The German Classics of the Nineteenth and Twentieth Centuries, Volume 07 eBook

This eBook from the Gutenberg Project consists of approximately 600 pages of information about The German Classics of the Nineteenth and Twentieth Centuries, Volume 07.

  Save a voiceless wail, save a cry of woe,
    That burst forth in fitful throbbing—­
  A bullet had pierced its metal through,
    For the Dead the wounded was sobbing!

  For the faithful, the brave, for our brethren all,
    For the Watch on the Rhine, true-hearted! 
  Oh, the sound cut into our inmost soul!—­
    It brokenly wailed the Departed!

  And now fell the night, and we galloped past,
    Watch-fires were flaring and flying,
  Our chargers snorted, the rain poured fast—­
    And we thought of the Dead and the Dying!

* * * * *



  Earl Douglas, don thy helm so bright,
    And buckle thy sword with speed,
  Bind on thy sharpest spurs to-night
    And saddle thy swiftest steed!

  “The death watch ticks in the hall of Scone,
    All Scotland hears its warning,
  King Robert in pains of death does groan,
    He’ll never see the morning.”

  For nigh on forty miles they sped
    And spoke of words not four,
  And horse and spur with blood were red
    When they came to the palace door.

  King Robert lay at the north tower’s turn;
    With death he’d begun to battle: 
  “I hear the sword of Bannockburn
    On the stairway clatter and rattle.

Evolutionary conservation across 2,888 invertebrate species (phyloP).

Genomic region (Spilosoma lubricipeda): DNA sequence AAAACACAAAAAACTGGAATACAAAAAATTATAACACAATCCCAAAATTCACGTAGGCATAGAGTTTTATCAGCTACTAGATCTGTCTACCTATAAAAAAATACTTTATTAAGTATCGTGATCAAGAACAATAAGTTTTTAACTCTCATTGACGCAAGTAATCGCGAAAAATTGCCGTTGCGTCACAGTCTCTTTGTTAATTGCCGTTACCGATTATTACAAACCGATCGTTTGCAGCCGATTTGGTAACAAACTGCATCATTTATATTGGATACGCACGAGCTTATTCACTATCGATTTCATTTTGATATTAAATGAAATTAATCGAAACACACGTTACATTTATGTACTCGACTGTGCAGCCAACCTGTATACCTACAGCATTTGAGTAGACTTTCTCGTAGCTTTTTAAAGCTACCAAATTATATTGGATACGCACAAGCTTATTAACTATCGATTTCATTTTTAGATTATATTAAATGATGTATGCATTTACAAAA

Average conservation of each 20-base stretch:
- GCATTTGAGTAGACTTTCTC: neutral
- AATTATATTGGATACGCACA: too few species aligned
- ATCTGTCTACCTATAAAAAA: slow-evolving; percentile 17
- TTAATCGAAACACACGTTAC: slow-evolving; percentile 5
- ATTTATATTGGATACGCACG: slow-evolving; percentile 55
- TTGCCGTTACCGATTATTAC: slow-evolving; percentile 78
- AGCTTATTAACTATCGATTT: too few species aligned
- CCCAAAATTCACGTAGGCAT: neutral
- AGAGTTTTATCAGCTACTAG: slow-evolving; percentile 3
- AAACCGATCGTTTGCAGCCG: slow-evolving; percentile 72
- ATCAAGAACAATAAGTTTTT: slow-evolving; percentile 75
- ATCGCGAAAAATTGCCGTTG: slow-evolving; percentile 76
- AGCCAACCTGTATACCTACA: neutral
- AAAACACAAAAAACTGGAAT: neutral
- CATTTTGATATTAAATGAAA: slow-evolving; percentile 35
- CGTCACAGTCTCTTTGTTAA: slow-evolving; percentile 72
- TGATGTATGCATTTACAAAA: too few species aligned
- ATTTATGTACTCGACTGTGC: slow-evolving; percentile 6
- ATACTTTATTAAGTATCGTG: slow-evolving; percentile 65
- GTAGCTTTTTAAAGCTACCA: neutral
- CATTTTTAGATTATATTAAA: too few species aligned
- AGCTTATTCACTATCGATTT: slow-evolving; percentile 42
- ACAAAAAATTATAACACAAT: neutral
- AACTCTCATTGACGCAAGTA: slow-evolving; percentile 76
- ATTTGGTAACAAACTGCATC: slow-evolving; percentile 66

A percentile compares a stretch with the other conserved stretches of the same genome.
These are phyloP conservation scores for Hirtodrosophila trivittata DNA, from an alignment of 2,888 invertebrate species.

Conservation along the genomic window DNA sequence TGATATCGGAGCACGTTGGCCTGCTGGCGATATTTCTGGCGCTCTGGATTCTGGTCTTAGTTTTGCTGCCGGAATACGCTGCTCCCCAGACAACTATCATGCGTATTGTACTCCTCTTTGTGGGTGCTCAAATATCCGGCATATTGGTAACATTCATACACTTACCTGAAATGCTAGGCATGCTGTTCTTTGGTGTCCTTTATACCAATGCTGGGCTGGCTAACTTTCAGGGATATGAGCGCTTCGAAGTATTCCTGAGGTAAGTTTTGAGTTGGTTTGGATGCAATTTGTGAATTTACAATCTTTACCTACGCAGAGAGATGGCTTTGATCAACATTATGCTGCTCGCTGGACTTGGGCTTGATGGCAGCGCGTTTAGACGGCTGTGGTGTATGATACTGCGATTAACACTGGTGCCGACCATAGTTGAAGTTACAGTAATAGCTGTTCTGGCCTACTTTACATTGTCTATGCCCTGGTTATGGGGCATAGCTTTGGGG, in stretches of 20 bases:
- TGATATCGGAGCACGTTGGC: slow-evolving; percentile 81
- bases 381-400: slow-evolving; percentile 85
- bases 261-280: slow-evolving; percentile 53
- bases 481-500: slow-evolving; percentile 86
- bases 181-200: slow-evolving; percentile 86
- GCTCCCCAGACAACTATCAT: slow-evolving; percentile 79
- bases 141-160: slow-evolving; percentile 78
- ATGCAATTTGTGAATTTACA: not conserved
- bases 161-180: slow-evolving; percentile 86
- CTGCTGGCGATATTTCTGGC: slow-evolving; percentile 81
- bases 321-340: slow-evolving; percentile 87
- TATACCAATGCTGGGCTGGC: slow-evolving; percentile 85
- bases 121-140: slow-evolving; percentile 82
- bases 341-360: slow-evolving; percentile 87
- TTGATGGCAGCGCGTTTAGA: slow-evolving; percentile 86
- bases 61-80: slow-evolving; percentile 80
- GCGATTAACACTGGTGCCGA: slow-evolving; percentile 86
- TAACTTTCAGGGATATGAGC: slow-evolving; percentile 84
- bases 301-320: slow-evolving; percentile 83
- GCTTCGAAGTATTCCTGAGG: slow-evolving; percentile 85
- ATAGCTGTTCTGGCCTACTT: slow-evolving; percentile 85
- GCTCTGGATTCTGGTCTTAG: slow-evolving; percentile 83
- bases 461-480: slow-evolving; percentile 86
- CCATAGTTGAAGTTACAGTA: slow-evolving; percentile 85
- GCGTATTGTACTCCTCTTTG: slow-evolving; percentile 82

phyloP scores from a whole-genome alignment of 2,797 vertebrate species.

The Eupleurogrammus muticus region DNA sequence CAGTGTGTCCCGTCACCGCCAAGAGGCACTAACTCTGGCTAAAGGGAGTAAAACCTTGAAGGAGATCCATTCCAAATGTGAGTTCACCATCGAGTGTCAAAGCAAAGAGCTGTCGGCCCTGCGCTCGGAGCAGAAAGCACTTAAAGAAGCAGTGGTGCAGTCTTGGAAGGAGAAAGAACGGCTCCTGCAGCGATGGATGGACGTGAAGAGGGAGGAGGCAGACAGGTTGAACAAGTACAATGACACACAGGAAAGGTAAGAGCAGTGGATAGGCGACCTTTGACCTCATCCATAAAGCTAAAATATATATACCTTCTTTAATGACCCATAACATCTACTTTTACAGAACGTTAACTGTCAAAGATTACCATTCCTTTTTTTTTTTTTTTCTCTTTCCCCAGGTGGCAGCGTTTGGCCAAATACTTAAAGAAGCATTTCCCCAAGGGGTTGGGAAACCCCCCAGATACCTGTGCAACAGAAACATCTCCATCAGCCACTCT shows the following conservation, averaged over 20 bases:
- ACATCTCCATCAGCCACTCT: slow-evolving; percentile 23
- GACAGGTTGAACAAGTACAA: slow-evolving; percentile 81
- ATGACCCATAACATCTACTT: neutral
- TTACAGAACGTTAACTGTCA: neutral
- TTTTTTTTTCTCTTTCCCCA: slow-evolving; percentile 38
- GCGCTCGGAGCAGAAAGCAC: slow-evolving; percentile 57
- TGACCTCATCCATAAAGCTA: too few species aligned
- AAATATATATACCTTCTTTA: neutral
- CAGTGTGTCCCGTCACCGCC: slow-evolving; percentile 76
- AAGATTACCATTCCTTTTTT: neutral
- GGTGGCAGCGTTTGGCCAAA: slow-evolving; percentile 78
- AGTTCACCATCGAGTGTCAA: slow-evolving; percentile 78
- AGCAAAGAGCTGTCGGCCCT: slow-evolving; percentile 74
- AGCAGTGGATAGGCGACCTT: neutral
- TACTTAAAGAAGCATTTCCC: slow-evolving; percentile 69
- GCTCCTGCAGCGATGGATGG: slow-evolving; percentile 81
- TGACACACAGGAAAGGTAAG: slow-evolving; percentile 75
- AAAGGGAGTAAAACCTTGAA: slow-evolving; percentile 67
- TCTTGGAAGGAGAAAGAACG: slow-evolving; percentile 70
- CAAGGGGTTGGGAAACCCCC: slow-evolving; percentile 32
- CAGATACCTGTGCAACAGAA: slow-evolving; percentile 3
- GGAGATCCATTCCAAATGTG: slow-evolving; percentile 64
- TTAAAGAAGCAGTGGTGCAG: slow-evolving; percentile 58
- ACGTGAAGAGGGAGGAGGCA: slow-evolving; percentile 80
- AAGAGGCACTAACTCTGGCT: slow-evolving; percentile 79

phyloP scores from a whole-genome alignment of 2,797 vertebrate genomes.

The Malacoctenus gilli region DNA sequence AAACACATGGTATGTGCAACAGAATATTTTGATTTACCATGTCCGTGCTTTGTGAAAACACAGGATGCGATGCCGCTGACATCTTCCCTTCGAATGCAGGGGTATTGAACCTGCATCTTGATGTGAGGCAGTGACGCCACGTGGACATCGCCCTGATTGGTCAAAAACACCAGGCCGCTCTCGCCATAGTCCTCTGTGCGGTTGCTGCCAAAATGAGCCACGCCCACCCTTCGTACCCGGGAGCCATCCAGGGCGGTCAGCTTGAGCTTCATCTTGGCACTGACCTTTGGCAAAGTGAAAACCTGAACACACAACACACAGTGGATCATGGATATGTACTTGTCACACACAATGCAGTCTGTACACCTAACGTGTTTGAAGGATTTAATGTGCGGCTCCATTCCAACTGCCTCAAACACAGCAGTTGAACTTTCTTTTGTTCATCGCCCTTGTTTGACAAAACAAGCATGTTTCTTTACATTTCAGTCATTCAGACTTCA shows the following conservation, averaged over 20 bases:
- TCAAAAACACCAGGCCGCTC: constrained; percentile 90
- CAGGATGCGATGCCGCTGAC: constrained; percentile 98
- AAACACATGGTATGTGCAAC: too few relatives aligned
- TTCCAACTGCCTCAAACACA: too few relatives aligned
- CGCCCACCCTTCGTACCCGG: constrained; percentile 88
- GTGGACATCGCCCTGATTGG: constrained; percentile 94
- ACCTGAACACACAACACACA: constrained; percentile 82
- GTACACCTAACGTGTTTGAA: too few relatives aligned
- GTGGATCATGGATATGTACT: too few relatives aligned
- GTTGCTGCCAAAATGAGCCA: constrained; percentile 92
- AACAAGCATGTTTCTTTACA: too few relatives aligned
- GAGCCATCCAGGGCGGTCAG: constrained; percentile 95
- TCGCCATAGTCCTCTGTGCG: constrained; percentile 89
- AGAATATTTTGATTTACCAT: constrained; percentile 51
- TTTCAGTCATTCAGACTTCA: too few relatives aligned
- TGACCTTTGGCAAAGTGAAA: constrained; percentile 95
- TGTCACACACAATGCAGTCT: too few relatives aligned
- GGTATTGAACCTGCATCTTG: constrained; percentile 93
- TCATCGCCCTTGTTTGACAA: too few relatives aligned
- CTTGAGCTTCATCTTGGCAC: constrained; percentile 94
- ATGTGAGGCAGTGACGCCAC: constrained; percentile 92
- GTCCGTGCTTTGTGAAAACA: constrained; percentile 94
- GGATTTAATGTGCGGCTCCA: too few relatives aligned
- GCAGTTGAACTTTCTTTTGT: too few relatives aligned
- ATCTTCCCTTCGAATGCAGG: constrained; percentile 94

“Ha!  Welcome in God’s name, gallant lord! 
    My end cometh presently,
  And thou shalt harken my latest word
    And write down my will for me: 

  “’Twas on the day of Bannockburn,
    When Scotland’s star rose high,
  ’Twas on the day of Bannockburn
    That a vow to God vowed I;

  “I vowed that, should He defend my right
    And give me the victory there,
  With a thousand lances I’d go to fight
    For His holy sepulchre.

  “I’m perjured, for still my heart doth stand,
    ’Twas broken with care and strife;
  The man who would rule o’er the Scottish land
    May scarce lead a pilgrim’s life.

  “But thou, when my voice has sunk to rest,
    When grief and glory depart,
  Shalt straightway cut from out my breast
    My battle-o’erwearied heart.

“Then thou shalt wrap the samite red
And lock it in yellow gold,
And when o’er my bier the mass is said,
Let the flag of the cross be unrolled.

“Take a thousand steeds at thy command
And a thousand knights also,
And carry my heart to the Savior’s land
That peace my soul may know.”

* * * * *

“Make ready, gallants, for the start,
Let plume from helmet sway! 
The Douglas bears the Bruce’s heart,
And who shall bar his way?

“Now cut the ropes, ye seamen brave
And hoist the sail so free! 
The king must to his dark, dark grave,
And we to the dark-blue sea.”

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The German Classics of the Nineteenth and Twentieth Centuries, Volume 07 from Project Gutenberg. Public domain.
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